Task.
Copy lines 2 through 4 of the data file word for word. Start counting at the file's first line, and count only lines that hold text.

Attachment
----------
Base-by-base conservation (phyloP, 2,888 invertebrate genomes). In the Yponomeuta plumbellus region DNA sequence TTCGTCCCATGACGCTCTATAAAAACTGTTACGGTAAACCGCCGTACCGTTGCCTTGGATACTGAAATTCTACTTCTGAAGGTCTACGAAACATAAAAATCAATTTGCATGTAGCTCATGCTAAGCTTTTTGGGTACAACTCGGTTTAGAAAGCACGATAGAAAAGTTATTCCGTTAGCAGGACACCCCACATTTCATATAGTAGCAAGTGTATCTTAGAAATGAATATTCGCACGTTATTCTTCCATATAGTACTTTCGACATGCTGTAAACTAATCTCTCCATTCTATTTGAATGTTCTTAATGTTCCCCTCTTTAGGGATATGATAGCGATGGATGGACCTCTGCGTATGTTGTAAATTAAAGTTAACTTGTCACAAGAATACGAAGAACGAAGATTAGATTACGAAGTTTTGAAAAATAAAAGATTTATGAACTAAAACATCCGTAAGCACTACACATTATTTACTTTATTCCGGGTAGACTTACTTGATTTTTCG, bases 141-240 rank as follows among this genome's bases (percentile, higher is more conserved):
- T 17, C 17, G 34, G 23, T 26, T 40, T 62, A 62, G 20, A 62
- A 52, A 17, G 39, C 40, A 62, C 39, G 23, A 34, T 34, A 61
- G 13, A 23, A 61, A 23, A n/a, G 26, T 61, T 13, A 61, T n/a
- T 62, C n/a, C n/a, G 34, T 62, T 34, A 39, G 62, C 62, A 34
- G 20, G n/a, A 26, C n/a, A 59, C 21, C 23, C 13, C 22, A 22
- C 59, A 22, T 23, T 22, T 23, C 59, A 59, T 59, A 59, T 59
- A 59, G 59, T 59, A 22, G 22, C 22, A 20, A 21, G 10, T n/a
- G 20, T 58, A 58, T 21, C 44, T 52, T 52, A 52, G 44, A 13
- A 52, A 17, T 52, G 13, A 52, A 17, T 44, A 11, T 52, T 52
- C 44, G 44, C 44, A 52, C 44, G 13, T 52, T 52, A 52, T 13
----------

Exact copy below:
- T 17, C 17, G 34, G 23, T 26, T 40, T 62, A 62, G 20, A 62
- A 52, A 17, G 39, C 40, A 62, C 39, G 23, A 34, T 34, A 61
- G 13, A 23, A 61, A 23, A n/a, G 26, T 61, T 13, A 61, T n/a